Grateful Gatherings

As we prepare to give thanks and gather around the table…I remember.  I remember that it was just last Thanksgiving that we experienced a “first” in our community. It was the first time that all 16 of our residents were out with family at the EXACT same time.  It was a strange feeling for the folks that were working that day.  I remember them calling to tell me about it.  Oh, there is always plenty to be done and the staff was happy for the residents to be spending quality time with family and loved ones.  It was just a new first for our community.  What about you?  Is this the first year that you will be planning Thanksgiving after having moved a loved one into an assisted living? Are you concerned with all the preparation and worried about the visit?  Here are a few tips to help you stress less and enjoy Thanksgiving with your elderly loved ones.

Schedules and Timing

As much as you don’t want to plan out every little detail, you do want to give it some thought. Remember that if they are residing in an assisted living they may now be accustomed to a more structured routine.  You will want to check with the staff regarding medications and proper protocol.  You want to be sure to keep everything on track.

Food and Options

Our residents live very active and independent lifestyles.  They enjoy making their own choices and directing their care.  But it is important to consider their dietary needs.  Be mindful of food options.  Remember if Mom doesn’t need the extra salt or Dad needs alternative dessert options.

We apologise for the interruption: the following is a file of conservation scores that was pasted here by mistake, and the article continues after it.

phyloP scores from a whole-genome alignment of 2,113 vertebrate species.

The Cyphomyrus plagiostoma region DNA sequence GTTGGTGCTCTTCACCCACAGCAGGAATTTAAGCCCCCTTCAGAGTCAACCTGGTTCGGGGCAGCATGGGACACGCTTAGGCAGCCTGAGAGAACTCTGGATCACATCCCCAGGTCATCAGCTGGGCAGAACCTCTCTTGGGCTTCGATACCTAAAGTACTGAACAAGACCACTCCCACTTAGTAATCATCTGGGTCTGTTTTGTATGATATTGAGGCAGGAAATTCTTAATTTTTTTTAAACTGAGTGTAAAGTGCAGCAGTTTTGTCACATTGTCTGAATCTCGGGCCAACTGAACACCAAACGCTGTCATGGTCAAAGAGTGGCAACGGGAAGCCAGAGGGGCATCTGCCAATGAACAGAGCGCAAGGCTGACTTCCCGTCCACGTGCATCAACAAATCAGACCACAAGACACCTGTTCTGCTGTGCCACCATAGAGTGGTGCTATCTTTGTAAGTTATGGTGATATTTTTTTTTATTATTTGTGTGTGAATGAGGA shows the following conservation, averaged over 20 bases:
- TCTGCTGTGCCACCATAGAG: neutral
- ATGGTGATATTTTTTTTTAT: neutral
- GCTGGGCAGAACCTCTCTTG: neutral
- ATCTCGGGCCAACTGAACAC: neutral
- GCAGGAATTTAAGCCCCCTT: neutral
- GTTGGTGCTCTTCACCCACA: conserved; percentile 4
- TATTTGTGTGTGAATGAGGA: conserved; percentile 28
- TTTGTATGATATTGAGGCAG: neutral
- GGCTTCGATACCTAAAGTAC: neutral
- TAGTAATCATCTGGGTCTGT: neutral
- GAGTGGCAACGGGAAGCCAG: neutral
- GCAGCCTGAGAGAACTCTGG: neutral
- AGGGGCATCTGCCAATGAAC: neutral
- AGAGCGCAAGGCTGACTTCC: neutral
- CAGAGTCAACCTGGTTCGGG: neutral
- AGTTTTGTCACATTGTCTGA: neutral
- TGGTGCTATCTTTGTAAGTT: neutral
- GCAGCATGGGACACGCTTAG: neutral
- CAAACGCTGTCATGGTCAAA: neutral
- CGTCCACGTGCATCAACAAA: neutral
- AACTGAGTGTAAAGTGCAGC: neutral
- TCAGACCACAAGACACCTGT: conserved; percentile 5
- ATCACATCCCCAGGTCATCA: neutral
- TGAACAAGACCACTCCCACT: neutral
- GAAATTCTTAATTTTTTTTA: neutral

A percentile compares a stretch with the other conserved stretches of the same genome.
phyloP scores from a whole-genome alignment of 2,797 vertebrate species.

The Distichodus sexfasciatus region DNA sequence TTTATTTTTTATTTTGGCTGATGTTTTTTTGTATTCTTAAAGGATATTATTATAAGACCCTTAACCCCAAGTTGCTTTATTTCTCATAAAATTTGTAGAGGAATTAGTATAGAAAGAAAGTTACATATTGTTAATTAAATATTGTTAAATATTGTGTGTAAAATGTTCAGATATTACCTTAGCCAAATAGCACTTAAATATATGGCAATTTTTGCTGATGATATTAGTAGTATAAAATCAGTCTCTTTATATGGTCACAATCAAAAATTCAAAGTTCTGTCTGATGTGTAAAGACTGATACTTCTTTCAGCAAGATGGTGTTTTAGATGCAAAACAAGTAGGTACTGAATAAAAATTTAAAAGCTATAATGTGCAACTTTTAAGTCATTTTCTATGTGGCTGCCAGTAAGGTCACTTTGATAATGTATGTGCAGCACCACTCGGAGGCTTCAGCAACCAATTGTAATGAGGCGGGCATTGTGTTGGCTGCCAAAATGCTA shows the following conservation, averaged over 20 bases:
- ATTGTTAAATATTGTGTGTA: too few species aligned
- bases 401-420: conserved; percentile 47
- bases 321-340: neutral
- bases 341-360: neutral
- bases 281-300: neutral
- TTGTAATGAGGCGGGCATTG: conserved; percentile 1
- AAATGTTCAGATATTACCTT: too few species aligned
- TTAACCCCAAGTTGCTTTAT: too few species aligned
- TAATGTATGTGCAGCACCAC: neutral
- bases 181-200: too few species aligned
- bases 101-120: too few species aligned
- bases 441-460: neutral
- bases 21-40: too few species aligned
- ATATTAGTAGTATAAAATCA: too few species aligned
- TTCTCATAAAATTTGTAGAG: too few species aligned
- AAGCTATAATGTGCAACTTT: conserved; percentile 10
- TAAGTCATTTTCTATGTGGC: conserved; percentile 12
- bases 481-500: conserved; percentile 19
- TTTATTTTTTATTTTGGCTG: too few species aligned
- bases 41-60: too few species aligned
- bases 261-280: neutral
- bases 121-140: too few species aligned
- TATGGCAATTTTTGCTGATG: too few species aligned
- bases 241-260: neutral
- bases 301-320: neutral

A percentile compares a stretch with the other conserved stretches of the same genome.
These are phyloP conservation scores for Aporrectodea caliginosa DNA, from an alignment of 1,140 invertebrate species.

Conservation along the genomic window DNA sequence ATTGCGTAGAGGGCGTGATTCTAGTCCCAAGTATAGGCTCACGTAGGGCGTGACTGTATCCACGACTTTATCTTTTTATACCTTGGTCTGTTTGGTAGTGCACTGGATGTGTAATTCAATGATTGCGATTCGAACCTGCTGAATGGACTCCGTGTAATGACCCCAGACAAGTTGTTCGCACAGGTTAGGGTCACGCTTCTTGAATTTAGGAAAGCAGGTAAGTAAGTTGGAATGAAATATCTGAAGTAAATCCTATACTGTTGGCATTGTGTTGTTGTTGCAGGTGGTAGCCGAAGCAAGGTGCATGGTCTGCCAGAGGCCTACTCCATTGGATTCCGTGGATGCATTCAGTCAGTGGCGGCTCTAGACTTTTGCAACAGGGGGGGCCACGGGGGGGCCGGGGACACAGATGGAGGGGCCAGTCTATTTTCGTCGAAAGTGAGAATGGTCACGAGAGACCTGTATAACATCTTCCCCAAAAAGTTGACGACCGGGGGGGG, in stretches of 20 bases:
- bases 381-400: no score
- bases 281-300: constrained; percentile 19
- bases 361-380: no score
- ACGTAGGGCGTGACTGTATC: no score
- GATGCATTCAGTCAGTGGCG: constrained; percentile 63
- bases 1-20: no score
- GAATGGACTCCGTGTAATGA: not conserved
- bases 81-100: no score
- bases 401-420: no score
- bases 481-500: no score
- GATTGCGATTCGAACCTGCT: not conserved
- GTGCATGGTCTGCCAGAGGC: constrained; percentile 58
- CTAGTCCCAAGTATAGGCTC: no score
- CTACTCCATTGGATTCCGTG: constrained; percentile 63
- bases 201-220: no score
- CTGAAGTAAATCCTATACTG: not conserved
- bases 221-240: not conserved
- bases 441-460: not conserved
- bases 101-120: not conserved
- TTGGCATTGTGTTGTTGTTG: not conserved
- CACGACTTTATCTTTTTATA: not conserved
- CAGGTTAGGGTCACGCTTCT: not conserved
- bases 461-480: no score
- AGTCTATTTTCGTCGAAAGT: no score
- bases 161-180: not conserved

Time Away

One of the most common comments I hear from families is that they are shocked when not long after eating ….the elderly loved one is ready to go back to their community (new home).  Now naturally this makes an administrator very happy that a resident has come to feel comfortable in their community.  But don’t let it make you feel down.  Remember they have gotten on their own time schedule.  They are enjoying your company, but like many people after a gathering may need some rest.

As with all time together…just enjoy.  Make it special but don’t put too much pressure on your family member or yourself (for that matter) to meet unrealistic expectations.  Incorporate them into the conversation.  Maybe call ahead of time and get their special recipe for a favorite dish.  Spend time talking, relating and making treasured memories.  Savor these moments together and you ALL will come away from the gathering feeling grateful.

elderly african american man enjoying coffee with his granddaughter

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Putting on the Brakes